According to Hollywood magazine in its December 1937 issue, this photo of Carole Lombard and Clark Gable at a tennis tournament in Los Angeles squelched rumors they had called it a day. Elsewhere in that issue, Lombard discussed the topic with writer Edward Churchill, and her tone was sort of a precursor to Elvis Costello's "I used to be disgusted, now I try to be amused" some four decades later:
It's easy to see why Lombard was ticked off. Some of the rumors mentioned in that story understandably bothered her (e.g., her health), while others were in retrospect ludicrous (if a recording of that final Jack Benny program from the 1936-37 season exists -- and virtually all his episodes have survived -- I'll have to give it a listen to hear what all the fuss was about). And while Carole possessed her own sort of magic, unless she had the powers of Samantha, Sabrina or Jeannie, she couldn't have been both in bed and at the Venice pier at the same time.
Here's the gown referred to in that caption on the front page:
There were a few other Lombard-related tidbits in that issue, such as this blurb about her reportedly wanting to build on some ranch property:
And remember Eleanor Fisher, winner of a contest from True Confessions magazine, who had a small role in "True Confession" for her only screen credit (http://carole-and-co.livejournal.com/643663.html)? She's shown in a photo spread with John Barrymore (and let's hope "the Great Profile" was on his best behavior with her):
Some good non-Lombard stuff was included in this five-cent issue, whose cover showed Gary Cooper and Sigrid Gurie from Samuel Goldwyn's "The Adventures Of Marco Polo":
Rumors were among the drawbacks of stardom noted by Loretta Young:
There's a short feature on Joan Crawford, music lover, who discusses her training, and hopes, for a singing career (little knowing that more than 15 years and an Academy Award later, her voice would be dubbed for the over-the-top "Torch Song")...
An actress and singer who didn't need dubbing, Alice Faye, provides ladies with a "romance test." For any of you who may wish to play it, check the following two pages, jot down your answers and at the end of the entry, we'll reveal the answers so you can note your score:
This particular issue was teeming with film ads, although lordly MGM spread the wealth around its seasonal releases:
"Ebb Tide" may have been "the first sea picture in (three-strip Techni)color," but Paramount had to settle to advertise it in black-and-white:
Was Warners' "Tovarich" truly "the most exciting screen event of all time"? Probably not, but teaming Charles Boyer and Claudette Colbert made for a sophisticated comedy:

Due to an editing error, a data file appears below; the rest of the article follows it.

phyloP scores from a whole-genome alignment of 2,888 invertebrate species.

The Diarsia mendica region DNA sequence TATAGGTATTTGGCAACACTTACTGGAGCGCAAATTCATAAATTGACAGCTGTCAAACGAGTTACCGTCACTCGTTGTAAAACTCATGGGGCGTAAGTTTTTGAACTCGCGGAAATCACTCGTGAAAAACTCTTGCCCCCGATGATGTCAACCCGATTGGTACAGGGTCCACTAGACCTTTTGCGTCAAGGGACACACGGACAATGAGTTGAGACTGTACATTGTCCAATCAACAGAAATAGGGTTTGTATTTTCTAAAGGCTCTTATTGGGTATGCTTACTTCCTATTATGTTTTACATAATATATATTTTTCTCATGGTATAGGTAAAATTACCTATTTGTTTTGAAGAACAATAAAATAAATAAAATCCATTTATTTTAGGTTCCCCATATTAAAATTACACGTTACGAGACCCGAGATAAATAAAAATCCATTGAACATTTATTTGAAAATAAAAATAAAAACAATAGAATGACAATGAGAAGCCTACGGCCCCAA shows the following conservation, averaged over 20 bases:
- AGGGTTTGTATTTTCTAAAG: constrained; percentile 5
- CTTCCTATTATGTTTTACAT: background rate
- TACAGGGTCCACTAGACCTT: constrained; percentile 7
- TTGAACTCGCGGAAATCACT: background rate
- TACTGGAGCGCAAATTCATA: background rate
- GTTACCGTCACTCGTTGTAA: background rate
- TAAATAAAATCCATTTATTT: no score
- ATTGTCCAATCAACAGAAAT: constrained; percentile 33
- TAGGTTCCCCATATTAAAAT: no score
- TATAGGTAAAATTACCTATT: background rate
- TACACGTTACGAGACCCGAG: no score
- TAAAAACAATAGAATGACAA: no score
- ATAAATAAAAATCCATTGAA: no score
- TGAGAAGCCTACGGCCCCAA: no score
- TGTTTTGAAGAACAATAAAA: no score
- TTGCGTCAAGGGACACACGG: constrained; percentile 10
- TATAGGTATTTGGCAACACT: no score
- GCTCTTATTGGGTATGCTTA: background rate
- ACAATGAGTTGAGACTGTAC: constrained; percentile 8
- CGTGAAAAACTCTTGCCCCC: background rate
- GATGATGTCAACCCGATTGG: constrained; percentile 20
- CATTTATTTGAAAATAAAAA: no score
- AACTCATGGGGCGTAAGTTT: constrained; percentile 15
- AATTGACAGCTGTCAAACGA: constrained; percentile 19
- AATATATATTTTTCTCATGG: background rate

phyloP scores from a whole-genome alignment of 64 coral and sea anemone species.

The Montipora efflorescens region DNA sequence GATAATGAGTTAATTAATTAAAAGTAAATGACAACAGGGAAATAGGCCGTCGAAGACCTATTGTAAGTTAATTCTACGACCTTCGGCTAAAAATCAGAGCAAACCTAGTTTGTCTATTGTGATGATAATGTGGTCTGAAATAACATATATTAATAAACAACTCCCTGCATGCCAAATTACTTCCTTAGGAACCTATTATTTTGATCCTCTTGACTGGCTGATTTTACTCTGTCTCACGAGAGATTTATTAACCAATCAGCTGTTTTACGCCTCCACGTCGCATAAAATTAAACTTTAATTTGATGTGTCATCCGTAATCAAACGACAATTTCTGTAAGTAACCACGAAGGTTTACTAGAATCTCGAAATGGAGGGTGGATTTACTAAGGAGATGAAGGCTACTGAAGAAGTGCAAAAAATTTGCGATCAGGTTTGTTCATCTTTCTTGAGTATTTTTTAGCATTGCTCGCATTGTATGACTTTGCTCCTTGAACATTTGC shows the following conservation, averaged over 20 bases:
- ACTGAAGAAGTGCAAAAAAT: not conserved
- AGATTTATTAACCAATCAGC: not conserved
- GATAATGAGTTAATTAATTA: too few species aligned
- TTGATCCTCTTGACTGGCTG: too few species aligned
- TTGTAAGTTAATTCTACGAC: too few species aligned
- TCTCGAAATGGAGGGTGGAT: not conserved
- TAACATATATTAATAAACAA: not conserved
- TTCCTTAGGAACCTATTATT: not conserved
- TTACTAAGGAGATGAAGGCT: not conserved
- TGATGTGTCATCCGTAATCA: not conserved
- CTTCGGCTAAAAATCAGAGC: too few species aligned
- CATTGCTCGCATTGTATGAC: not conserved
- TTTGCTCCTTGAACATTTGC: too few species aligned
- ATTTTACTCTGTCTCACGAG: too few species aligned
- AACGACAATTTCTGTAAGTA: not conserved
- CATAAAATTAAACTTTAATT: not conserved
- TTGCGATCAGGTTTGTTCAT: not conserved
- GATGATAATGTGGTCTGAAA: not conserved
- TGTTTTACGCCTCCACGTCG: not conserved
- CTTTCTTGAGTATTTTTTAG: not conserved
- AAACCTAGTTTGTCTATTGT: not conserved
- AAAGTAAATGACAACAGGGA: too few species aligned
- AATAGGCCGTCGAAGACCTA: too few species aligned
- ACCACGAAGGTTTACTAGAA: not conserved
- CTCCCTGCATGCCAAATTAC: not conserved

Mischa Auer and Alice Brady, both late of "My Man Godfrey," were back at "the new Universal" (which by now had been "new" for more than a year) for "Merry-Go-Round Of 1938," and Bert Lahr was among those joining them in the fun:
Faith Baldwin's stories were adapted into all sorts of films (including Lombard's "Love Before Breakfast"), and the relatively obscure "Portia On Trial" was adapted by Republic:
Most of Eddie Cantor's hit movies were made for Goldwyn, but here's one he made at 20th Century-Fox:
There's plenty more on hand in this issue, and it's up for auction at eBay. The seller lists its condition as "acceptable," and adds "it is in Good-minus condition -- minor wear and very light stains around edges of covers. Inside pages have light stains along edges but no pages are stuck together."
If you're interested in collecting classic Hollywood fan mags, this might be an inexpensive place to start your collection; the starting bid is $6.99, and the auction is scheduled to close at 7:23 p.m. (Eastern) Wednesday. Curious? Then check it out by going to http://www.ebay.com/itm/HOLLYWOOD-magazine-December-1937-GARY-COOPER-Carole-Lombard-JOAN-CRAWFORD-Fan/380847245322?_trksid=p2045573.c100033.m2042&_trkparms=aid%3D111000%26algo%3DREC.RVI%26ao%3D1%26asc%3D20635%26meid%3D4980431582161584468%26pid%3D100033%26prg%3D9200%26rk%3D1%26rkt%3D4%26sd%3D221378128664.
Oh, and as promised, here are the answers (and scoring) to Alice Faye's "romance test"...dig out your responses, and I hope it isn't a rumor that our women tested well!
Carole puts her hands behind her head -- probably not to play "Simon says," but to pose for our latest Lombard LiveJournal header, Paramount p1202-354, taken by Otto Dyar.